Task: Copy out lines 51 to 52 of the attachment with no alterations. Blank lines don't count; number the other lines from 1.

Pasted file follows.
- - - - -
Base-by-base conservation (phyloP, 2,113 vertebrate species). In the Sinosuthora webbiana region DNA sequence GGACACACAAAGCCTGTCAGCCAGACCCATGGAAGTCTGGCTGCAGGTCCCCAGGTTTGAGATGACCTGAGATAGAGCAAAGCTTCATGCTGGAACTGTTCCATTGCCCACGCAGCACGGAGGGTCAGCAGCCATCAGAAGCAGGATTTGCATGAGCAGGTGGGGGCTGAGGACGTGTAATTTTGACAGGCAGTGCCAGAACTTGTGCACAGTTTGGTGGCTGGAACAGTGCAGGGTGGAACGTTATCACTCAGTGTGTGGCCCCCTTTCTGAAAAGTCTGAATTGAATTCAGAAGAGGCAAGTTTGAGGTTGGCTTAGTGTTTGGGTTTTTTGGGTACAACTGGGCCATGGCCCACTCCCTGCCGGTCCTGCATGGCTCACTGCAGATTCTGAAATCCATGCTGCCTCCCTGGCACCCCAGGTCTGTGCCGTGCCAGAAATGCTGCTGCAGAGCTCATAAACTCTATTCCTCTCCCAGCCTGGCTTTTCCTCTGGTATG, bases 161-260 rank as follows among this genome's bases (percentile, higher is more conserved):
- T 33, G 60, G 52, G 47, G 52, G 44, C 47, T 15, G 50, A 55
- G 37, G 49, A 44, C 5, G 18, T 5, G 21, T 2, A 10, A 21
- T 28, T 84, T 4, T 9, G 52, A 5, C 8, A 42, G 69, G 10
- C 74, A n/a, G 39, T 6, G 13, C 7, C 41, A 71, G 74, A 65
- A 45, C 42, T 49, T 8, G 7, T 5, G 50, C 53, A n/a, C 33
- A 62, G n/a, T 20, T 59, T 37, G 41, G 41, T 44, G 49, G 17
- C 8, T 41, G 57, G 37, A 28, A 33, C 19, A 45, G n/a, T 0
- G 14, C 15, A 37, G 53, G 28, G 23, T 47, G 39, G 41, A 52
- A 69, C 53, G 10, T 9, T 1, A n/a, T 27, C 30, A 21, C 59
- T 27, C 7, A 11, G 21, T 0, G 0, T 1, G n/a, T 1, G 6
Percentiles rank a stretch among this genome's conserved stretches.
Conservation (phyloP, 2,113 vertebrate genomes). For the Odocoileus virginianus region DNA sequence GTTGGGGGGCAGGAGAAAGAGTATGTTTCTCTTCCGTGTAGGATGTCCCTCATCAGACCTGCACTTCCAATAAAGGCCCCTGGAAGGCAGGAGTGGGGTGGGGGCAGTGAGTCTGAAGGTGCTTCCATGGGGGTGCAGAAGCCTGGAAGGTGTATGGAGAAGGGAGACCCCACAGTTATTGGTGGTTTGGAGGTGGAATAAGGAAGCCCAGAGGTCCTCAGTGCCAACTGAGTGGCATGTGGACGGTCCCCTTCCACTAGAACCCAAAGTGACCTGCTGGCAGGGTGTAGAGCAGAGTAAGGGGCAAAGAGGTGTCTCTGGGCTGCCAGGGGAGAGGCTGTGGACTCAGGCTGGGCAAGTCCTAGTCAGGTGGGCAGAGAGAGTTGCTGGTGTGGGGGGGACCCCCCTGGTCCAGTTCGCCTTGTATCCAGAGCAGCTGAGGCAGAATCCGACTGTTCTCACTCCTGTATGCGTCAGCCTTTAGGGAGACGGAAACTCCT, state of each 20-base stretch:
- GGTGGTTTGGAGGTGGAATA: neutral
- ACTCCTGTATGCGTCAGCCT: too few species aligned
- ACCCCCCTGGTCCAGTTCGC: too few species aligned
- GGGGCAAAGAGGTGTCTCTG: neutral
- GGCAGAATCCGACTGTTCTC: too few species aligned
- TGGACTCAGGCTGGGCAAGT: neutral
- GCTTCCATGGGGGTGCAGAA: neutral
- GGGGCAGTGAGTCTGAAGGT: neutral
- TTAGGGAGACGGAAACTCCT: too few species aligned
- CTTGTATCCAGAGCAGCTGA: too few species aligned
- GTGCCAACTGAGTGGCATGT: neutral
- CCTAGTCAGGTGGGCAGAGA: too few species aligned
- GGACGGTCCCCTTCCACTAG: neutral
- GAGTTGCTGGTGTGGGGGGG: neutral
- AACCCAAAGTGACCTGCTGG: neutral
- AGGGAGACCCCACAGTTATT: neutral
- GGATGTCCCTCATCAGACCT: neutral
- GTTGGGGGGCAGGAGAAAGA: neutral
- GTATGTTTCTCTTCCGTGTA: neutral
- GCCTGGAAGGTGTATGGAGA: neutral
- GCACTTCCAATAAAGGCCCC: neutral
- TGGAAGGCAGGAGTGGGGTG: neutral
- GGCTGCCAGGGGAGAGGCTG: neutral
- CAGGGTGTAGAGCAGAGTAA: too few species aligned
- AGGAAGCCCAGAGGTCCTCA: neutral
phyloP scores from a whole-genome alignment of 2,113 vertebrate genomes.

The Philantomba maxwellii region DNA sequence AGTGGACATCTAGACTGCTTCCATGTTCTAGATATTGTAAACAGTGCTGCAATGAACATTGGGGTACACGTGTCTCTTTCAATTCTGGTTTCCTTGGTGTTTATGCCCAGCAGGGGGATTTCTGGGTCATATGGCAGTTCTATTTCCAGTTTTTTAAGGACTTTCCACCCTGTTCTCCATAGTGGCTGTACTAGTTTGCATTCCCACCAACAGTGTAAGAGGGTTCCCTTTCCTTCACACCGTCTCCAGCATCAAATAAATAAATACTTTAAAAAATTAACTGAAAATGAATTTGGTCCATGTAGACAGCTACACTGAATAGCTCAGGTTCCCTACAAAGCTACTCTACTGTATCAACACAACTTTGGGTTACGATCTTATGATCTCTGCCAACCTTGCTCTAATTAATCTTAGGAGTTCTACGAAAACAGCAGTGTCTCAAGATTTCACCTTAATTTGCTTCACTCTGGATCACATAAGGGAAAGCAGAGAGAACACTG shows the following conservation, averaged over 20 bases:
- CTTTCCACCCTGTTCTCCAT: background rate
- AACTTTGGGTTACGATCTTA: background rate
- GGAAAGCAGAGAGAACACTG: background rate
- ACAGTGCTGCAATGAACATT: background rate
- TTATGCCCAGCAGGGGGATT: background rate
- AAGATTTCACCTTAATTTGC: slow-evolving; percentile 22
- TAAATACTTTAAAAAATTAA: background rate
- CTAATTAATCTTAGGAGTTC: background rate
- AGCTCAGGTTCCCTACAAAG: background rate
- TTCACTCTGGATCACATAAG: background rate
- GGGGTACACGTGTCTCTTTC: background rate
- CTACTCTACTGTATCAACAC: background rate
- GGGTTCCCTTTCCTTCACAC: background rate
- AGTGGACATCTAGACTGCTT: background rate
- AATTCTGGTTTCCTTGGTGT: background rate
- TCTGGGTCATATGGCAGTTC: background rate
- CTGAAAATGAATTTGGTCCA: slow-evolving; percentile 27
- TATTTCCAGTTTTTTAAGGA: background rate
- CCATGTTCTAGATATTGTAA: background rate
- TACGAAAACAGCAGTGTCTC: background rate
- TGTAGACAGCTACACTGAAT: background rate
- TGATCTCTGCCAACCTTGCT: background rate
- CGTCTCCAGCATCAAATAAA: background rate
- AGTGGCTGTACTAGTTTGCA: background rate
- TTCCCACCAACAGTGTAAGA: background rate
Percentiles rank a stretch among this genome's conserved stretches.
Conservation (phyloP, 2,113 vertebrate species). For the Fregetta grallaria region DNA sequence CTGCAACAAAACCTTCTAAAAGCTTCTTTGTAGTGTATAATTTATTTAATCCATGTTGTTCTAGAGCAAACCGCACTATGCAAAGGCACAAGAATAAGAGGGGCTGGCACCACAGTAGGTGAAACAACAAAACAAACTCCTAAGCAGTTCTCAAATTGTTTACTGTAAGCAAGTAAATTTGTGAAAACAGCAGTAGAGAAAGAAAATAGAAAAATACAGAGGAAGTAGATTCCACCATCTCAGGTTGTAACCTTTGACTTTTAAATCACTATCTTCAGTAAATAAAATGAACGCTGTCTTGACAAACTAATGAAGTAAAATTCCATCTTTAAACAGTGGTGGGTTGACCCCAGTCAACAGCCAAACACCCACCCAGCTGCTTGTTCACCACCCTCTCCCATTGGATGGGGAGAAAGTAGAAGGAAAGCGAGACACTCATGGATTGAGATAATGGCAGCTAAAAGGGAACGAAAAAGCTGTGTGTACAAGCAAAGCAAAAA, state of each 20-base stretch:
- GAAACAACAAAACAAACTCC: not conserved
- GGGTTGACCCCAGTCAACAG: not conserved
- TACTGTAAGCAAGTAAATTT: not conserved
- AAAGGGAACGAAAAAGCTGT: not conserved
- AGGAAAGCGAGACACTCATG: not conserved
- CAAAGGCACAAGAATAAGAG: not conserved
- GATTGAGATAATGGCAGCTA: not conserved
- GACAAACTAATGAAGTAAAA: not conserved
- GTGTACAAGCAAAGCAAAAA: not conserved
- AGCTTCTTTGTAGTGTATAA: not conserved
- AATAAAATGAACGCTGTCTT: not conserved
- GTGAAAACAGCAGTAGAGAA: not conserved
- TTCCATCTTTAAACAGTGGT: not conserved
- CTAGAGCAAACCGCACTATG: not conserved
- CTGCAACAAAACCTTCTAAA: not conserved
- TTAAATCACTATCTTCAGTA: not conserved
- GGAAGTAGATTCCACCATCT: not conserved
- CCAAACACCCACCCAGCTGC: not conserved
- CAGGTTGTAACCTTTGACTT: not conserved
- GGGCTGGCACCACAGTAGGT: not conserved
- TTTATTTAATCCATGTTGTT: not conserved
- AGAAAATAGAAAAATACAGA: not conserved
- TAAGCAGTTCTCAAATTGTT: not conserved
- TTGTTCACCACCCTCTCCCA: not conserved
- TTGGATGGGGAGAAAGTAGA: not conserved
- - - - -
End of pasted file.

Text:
- GGGGTACACGTGTCTCTTTC: background rate
- CTACTCTACTGTATCAACAC: background rate